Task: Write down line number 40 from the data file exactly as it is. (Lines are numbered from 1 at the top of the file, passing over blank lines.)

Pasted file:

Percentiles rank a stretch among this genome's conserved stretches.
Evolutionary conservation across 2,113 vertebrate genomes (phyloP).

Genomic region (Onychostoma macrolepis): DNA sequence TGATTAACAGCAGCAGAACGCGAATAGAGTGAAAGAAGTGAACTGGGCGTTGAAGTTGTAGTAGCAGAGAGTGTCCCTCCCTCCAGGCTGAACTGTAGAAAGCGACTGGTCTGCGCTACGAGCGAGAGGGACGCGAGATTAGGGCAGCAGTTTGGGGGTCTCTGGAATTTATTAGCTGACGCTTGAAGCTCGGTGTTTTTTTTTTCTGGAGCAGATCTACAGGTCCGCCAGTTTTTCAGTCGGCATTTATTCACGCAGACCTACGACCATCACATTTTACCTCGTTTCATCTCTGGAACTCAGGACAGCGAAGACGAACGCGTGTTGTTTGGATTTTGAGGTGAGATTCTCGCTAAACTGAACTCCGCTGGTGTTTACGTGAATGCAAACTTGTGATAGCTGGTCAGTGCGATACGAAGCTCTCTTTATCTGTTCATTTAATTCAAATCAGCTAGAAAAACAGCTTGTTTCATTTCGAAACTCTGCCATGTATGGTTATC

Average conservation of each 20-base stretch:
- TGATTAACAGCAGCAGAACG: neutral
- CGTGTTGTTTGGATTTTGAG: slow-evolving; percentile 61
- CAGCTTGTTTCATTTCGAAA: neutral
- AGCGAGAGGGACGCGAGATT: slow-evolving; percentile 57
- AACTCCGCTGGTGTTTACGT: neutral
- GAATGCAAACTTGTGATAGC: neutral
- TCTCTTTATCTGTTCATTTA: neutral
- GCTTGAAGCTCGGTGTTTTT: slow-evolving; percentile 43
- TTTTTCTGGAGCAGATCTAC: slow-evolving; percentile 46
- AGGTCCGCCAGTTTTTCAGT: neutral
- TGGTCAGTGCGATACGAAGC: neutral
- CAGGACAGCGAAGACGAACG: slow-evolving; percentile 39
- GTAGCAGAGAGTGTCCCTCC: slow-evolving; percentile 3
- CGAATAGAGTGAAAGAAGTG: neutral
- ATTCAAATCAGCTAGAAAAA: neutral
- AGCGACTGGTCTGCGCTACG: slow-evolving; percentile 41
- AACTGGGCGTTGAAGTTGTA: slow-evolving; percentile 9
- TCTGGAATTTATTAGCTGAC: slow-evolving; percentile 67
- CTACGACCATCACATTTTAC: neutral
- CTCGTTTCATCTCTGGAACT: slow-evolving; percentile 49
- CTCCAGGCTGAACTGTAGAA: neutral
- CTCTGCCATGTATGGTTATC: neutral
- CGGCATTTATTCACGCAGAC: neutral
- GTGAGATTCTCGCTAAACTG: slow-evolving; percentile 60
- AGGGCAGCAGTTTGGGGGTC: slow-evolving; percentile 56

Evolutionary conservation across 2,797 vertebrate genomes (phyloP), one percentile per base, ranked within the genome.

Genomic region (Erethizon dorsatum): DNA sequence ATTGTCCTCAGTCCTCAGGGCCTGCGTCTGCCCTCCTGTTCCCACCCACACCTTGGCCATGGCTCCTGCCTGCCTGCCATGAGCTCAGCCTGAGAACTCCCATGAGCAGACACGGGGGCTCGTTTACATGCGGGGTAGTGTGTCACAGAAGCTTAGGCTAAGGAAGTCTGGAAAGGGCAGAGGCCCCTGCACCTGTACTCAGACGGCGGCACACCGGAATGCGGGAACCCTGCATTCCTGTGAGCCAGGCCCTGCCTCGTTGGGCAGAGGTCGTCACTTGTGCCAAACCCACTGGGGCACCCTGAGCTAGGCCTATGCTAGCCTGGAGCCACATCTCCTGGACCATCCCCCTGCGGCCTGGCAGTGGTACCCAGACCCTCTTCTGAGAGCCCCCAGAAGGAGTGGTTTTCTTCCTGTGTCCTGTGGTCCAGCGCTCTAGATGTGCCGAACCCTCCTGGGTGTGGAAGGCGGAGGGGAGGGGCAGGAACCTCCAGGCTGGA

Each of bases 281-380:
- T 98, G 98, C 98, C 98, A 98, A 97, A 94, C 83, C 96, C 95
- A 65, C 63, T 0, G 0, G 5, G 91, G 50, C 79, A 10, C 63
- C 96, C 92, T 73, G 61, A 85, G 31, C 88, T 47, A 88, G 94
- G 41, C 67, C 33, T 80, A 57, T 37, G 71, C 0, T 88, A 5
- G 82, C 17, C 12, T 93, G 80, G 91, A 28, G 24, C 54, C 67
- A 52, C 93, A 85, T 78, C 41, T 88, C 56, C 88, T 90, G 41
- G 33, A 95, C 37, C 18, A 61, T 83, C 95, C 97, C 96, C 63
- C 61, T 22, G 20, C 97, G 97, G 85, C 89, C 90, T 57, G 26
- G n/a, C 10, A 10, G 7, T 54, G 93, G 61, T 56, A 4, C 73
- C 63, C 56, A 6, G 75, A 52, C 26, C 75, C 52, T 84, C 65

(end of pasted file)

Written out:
- C 61, T 22, G 20, C 97, G 97, G 85, C 89, C 90, T 57, G 26